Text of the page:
66 years after her secret adoption, Ontario woman meets sisters
In 1951, Nora Ross travelled to Montreal with a secret: she was pregnant.
Ross lived in a tightknit religious community in Sioux Lookout, Ont., an isolated town more than 1,700 kilometres north of Toronto. She was 19, and keeping the baby wasn’t an option.
She crossed into Quebec, gave birth to the child in Montreal and immediately put the newborn girl up for adoption. Then, she returned home.
Ross eventually married, moved to Winnipeg and had three more daughters. But she never told the girls about their eldest sister. Ross died of cancer in 1981, her secret intact.
But the truth eventually surfaced. About 10 years after Ross’s death, her sister told the three girls -- now adults -- about the existence of their secret sibling. She didn’t have a name or any contact information -- just that she was born in Montreal in November of 1951.
The three sisters began a years-long search for their lost sibling. They tried to access records in Montreal, but they were sealed.
Earlier this year, Gwen Ross-Cieslak, one of the sisters, decided to undergo a DNA test through Ancestry.ca. The results came back that she had an “extremely high” likelihood of close family relation to Lonita Stewart, a woman living in Orangeville, Ont.
Ross-Cieslak and her sister, Lynn Colliou, got in touch with Stewart online. Stewart told Ross-Cieslak that she was born in November 1951 in Montreal, and was adopted. She thought the two might be cousins.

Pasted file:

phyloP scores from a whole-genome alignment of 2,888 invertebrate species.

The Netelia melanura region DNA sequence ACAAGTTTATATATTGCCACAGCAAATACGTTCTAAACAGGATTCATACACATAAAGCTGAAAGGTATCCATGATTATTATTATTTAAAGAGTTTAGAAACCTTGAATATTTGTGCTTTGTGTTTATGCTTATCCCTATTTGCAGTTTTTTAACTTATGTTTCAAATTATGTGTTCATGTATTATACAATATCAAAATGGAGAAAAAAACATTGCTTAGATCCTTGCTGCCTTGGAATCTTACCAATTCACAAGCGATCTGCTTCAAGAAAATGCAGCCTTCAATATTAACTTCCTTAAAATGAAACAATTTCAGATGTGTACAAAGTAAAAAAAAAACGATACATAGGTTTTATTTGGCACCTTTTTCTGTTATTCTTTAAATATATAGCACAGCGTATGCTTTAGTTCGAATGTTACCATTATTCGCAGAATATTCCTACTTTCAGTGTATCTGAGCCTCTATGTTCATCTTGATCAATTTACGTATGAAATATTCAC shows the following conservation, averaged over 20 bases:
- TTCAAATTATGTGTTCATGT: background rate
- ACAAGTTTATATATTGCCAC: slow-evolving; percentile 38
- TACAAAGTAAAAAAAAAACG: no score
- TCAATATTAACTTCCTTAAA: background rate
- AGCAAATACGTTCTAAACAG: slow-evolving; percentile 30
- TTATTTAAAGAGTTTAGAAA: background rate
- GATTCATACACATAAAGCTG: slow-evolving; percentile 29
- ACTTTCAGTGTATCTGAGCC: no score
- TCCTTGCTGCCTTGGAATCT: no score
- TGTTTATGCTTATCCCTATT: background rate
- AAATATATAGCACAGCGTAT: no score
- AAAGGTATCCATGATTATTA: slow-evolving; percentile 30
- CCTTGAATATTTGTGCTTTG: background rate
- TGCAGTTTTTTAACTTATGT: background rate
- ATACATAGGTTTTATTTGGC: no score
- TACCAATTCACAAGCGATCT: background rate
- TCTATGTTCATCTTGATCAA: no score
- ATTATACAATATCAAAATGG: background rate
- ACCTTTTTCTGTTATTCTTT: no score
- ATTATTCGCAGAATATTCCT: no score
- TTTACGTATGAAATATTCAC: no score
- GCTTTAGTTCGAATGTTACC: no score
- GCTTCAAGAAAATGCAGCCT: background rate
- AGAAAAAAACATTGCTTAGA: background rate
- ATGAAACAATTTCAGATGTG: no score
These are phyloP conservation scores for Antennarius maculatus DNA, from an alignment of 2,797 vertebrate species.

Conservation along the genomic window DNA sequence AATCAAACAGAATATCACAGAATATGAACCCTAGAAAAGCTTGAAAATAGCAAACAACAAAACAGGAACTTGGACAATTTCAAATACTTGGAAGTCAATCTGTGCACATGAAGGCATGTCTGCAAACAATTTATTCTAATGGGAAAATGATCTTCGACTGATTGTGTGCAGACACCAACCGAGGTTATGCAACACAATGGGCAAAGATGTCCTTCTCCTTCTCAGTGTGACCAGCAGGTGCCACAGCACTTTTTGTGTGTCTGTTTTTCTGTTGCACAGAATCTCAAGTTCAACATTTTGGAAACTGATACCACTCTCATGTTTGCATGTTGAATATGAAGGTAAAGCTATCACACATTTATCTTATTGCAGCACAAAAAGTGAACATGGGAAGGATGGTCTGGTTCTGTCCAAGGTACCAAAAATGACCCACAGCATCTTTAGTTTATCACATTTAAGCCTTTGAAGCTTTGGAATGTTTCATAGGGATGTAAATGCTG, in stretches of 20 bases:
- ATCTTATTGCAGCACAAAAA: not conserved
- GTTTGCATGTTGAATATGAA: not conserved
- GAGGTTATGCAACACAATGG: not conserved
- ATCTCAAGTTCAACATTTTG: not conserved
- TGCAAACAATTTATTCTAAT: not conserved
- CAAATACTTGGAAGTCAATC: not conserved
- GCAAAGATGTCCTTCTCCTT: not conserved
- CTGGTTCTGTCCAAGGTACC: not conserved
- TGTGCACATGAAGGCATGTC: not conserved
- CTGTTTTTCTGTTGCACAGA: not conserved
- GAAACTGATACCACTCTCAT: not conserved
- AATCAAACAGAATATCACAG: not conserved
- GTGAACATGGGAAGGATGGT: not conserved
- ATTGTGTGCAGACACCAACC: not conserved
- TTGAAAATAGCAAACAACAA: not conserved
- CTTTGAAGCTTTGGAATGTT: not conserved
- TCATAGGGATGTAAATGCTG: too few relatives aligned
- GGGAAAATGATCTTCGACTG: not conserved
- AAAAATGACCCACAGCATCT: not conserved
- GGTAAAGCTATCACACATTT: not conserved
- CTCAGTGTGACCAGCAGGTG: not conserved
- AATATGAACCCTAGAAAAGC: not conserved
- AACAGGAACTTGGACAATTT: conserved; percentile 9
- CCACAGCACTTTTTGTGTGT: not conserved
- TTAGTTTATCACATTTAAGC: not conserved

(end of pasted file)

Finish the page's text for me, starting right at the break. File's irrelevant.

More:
“I just got this feeling through me -- I knew it was her,” Ross-Cieslak told CTV Winnipeg.
“I just wrote back and said, ‘I don’t think you’re my cousin. I’m pretty sure you’re my sister.”
On Tuesday, Stewart – now 66 -- finally met two of her three half-sisters. The three women cried and hugged for the first time at the arrivals gate of the Winnipeg Airport.
Stewart called the reunion “just astonishing.”
“For 66 years, I never realized that anybody was even looking. Because of low self-esteem I thought, ‘Oh, who would bother,” she said.
The sisters say there are no hard feelings over their mother’s decision. They say it must have been awful for her to keep her secret for so long. They agreed that their mother would’ve been happy for them to finally meet.
“It feels like it’s a piece of my mum. And, realistically, it is,” Colliou said.
With files from CTV Winnipeg